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Objective of the collection
I started out with a vague and naive idea that I would collect all the different Leica screw mount cameras that Leitz made. My collection evolved into a vague and naive potpourri of historic Leitz microscopes, camera systems for microscopes, cameras, binoculars, rangefinders, loupes and magnifying glasses, and other things that caught my fancy. So OK, there really wasn't a plan, it just happened.  There 375 items on display as of 3/10/2015


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How this all started, or "Gee, they all look different".
My first camera was an Olympus Pen my dad gave me in the Philippines in 1969. My father was and still is an avid photographer and we always had a darkroom no matter where we lived, so photography came naturally to me. Camera collecting, however,  came to me accidentally. In 1976, when I left to go to college my father gave me a Zorki rangefinder camera and some Leica and Canon lenses plus his Kodak Retina IIIc set-up. I would have taken the Canon VT too except the cat knocked it off the mantle the winter before. A major shame that,  it was such a nice camera, much better than the Zorki. During my first year of college the Retina was stolen. The Zorki was somewhat of a clunker so I bought a (very) used Leica IIIf BD. As it turned out, the Leica needed new shutter curtains so I went down to the local photo shop to see if I could get it fixed. Indeed, I could and while I was waiting for it to come back would I care to buy an extra body as a back up? Strangely, all the bodies he had for sale were just a little different from each other. I settled on a IIc for $100 and the dealer threw in a Leica Manual by Morgan & Lester. While reading the book I became fascinated with the different close up attachments, microscope attachments, gee gaws and other just plain neat stuff that you could screw onto the Leica. One thing led to another and thirty years on I find myself with several tonnes of Leitz equipment from old optical benches to microscope systems to cameras and everything inbetween..... Unfortunately, I didn't stop with Leitz and so what you see here on these pages is my ongoing obsession with all things optical.
The two of us here have somewhat different interests. My son has the collection mania of all things optical, while my interests have been over the years the photographic side of the equation, with emphasis on the resulting photographs themselves rather than the equipment. In order to achieve the desired results, I had to become an equipment and darkroom expert in both b&w and color. A photograph was not finished for me until a framed print suitable for hanging on the wall was produced. I am now 86 years old and unable to manage a darkroom, the framing gear, etc. etc.  any longer and, therefore, I have switched to digital.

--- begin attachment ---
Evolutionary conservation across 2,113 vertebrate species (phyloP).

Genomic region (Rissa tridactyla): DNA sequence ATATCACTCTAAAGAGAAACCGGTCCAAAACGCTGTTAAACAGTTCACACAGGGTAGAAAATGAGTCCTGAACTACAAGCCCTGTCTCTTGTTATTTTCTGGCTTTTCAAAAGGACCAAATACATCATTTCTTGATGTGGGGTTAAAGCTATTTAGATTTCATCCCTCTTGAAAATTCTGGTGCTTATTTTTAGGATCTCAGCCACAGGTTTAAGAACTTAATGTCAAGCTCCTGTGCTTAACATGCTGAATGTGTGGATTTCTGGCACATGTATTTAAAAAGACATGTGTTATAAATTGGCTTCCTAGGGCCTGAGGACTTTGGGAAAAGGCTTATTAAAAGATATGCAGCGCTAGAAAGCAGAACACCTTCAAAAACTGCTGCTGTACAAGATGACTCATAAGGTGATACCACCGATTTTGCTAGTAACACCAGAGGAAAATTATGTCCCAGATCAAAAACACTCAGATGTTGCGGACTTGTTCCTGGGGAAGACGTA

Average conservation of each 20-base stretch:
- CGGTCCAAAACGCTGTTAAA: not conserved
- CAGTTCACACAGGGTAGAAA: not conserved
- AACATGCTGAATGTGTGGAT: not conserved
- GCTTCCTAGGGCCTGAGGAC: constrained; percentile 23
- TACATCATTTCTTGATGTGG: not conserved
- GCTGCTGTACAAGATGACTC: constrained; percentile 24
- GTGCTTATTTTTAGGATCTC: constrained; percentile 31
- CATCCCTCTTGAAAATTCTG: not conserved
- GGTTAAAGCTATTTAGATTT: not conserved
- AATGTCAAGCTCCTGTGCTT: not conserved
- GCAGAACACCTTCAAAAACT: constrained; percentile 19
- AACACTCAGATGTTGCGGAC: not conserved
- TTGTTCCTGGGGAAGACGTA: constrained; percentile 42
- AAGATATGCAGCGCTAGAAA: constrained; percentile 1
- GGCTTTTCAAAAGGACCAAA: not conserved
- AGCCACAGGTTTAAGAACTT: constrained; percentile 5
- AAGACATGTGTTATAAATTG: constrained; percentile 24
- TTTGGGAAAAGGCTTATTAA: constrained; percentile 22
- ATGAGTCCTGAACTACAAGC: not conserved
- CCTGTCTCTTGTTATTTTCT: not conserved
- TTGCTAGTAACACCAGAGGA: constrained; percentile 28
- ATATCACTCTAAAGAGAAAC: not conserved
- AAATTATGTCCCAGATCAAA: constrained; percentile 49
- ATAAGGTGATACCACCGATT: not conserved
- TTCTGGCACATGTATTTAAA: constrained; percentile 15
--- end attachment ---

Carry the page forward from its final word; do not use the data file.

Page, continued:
I grew up all over Latin America and later Spain (my father was a pioneering newspaperman who established the UPI’s world-wide communications systems in the 1930's, a fascinating story in its own right).  As result I was bitten by the bug and and served 30 years in the US Foreign Service, hence the variety of locations for the photos.  In turn, my children also lived around the world, but don’t seem to be bitten by the Foreign Service bug.

Part of the problem with that sort of a life was procuring photographic supplies and equipment.  Since much of it was during WWII, severe shortages precluded easy re-supply and lead to inventive alternatives, particularly when it came to film and paper and their developers.

I really didn’t get serious in working in color until the advent of the C-41 film process for color negatives.  Since my favorite medium was the 6x6 format, Ektachrome and other direct positive systems were less appealing.  Chemical supplies were always a problem until I came across an outfit called The Photographer’s Formulary, still in business today.  It’s specialty was breaking down into manageable portions bulk chemicals for the average low volume home darkroom worker.

During the course of my hobby, I have used a 1914 Auto Graflex Junior, a pre-WWII Plaubel Makina (great machine); 1938 Rolleiflex (now in the museum); a 1938 Leica II(d); a 1951 Rolleiflex (my main camera until the 1970's, in the museum); a Kodak Retina IIIc; a 1956 Canon VT; an 1975 Olympus OM-2n (in the museum); a 1974 Zorki 4K (a clunker, in the museum, but it could use the Canon and Leica lenses left over from the cat-caused demise of my Canon VT); and a 1976 Mamiyaflex, now in the museum.  Core darkroom equipment was a 1950's Durst 6x6 enlarger (beautifully designed for its time, in the museum) and a Beseler 23c enlarger, in the museum.

If you own a large collection of negatives and slides produced over the years, one of the disappointments in life is watching them get more and more out of date, grow fungus, and fade more and more, especially those taken on color negative film.  My Nikon Coolscan 9000 is a magnificent, if expensive, solution to the problem.  It can digitally scan all my negatives and slides up of 6x9cm and renders stunning results as you can tell from the examples I use in the exhibit.  The original scans seem to have no limitations to enlarging other than the graininess of the original film.